© Copyright Policy - open-access
Related In: Results  -  Collection

Show All Figures
getmorefigures.php?uid=PMC4125725&req=5

Figure 3: Simple QC workflow as implemented in KNIME. An input mzML file is first preprocessed (feature finding/identification with standard parameters), allowing the QCCalculator to subsequently create a basic qcML file. On top of this, the ID ratio (recorded versus identified MS2 on M/Z over RT), the mass accuracy (ppm error histogram), the fractional mass (experimentally recorded versus theoretically expected on fractional mass over nominal mass), and the TIC are all plotted. Finally, verbose or redundant attachments, as source data for generated plots, are removed for a slim report file. More examples can be found in the supplementary information.
Mentions: The OpenMS package is available at http://openms.de/downloads. An easy to follow “getting started” guide can be found in the supplementary information. All these tools are also available from within the workflow management and data analytics system KNIME (29) through the OpenMS community nodes (30). Fig. 3 depicts an example of such a QC workflow as implemented in KNIME. The KNIME file for this workflow can be found in the Supplementary Material, along with the resulting qcML file, a pdf report and a second, more detailed QC workflow example and description. Furthermore included in the Supplementary Information is a getting started guide for qcML with OpenMS and KNIME.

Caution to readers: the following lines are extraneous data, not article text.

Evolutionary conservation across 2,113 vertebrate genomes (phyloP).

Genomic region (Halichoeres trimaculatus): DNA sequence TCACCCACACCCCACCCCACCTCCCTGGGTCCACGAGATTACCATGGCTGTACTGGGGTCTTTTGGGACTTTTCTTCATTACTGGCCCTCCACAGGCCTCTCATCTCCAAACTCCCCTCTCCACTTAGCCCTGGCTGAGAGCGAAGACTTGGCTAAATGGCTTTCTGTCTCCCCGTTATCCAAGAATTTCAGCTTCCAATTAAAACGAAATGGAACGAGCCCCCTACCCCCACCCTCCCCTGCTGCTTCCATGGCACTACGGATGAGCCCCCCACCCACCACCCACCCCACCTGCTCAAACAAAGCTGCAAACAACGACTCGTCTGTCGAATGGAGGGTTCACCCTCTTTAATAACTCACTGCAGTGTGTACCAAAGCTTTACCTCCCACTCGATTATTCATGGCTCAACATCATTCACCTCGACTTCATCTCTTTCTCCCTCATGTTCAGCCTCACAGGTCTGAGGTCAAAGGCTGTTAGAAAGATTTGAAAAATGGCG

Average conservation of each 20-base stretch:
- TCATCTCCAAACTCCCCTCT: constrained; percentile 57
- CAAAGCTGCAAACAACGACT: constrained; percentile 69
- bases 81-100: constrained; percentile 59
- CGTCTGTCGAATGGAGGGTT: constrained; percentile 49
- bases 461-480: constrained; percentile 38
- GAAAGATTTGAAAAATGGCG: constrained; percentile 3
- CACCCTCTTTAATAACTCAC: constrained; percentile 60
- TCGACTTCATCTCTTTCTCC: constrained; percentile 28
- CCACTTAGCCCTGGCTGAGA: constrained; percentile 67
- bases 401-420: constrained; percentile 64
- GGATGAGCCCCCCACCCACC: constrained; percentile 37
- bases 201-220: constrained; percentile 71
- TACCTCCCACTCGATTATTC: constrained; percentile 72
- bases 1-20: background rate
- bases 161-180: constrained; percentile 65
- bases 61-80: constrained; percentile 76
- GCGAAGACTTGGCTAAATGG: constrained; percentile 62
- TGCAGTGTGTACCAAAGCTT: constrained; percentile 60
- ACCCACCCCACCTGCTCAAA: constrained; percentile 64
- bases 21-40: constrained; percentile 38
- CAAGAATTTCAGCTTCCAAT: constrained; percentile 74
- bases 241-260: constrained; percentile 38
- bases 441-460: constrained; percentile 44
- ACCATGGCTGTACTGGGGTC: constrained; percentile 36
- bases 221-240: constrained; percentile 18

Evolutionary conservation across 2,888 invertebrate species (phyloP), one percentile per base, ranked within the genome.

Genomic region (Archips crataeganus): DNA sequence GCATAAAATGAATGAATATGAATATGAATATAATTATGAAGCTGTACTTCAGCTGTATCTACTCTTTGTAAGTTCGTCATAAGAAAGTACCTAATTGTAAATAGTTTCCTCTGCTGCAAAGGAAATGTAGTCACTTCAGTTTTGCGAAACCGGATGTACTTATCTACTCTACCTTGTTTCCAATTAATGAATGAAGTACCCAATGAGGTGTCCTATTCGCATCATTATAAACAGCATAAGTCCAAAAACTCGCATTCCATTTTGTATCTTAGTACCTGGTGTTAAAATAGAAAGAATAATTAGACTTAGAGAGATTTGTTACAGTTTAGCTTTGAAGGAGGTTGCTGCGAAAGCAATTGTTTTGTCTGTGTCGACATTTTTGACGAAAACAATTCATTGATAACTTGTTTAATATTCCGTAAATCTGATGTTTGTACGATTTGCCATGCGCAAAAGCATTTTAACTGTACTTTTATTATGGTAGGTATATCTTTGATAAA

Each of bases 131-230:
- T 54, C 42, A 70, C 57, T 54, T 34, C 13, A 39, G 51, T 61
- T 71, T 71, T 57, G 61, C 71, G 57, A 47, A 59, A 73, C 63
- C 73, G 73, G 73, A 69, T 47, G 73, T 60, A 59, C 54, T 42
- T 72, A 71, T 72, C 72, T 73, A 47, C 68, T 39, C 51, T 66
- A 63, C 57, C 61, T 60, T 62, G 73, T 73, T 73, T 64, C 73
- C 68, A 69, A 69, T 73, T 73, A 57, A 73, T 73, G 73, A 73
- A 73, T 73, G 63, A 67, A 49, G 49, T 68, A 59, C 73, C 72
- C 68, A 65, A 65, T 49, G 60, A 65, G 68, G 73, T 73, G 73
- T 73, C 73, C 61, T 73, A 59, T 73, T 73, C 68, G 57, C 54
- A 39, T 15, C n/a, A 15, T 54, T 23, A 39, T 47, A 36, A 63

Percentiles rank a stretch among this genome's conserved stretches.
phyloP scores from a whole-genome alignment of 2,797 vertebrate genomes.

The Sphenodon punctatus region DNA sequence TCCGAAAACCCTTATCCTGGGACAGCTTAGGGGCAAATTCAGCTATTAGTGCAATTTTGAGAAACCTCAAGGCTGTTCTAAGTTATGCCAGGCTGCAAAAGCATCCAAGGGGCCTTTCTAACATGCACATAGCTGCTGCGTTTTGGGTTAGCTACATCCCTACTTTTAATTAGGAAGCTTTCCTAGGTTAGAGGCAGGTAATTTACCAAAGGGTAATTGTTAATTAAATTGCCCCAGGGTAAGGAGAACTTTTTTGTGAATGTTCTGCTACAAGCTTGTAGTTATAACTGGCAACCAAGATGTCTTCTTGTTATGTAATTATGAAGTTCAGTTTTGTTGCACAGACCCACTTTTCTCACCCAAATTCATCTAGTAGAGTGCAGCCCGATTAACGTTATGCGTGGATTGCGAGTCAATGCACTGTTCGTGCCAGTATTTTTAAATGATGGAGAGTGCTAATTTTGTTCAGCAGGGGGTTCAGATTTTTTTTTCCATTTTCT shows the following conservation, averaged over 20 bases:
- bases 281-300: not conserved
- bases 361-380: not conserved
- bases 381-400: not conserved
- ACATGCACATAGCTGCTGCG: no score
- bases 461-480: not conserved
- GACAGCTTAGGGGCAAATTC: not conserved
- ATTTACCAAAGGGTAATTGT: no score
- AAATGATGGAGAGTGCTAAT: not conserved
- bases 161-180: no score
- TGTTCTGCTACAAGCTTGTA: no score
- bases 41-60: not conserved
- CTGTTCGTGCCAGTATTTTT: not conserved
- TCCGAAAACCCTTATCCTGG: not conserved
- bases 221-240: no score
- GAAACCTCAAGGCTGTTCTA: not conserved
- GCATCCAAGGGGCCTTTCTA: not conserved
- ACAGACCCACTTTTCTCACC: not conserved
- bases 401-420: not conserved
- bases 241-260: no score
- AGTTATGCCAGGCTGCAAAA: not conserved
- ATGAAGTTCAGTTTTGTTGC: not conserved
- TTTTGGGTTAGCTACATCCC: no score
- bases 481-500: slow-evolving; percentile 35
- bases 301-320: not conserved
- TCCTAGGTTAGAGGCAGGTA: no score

Bottom Line: We therefore developed the qcML format, an XML-based standard that follows the design principles of the related mzML, mzIdentML, mzQuantML, and TraML standards from the HUPO-PSI (Proteomics Standards Initiative).In addition to the XML format, we also provide tools for the calculation of a wide range of quality metrics as well as a database format and interconversion tools, so that existing LIMS systems can easily add relational storage of the quality control data to their existing schema.We here describe the qcML specification, along with possible use cases and an illustrative example of the subsequent analysis possibilities.

View Article: PubMed Central - PubMed

Affiliation: From the ‡Applied Bioinformatics, Center for Bioinformatics, Quantitative Biology Center, and Dept. of Computer Science, University of Tuebingen, Germany;

Show MeSH
Related in: MedlinePlus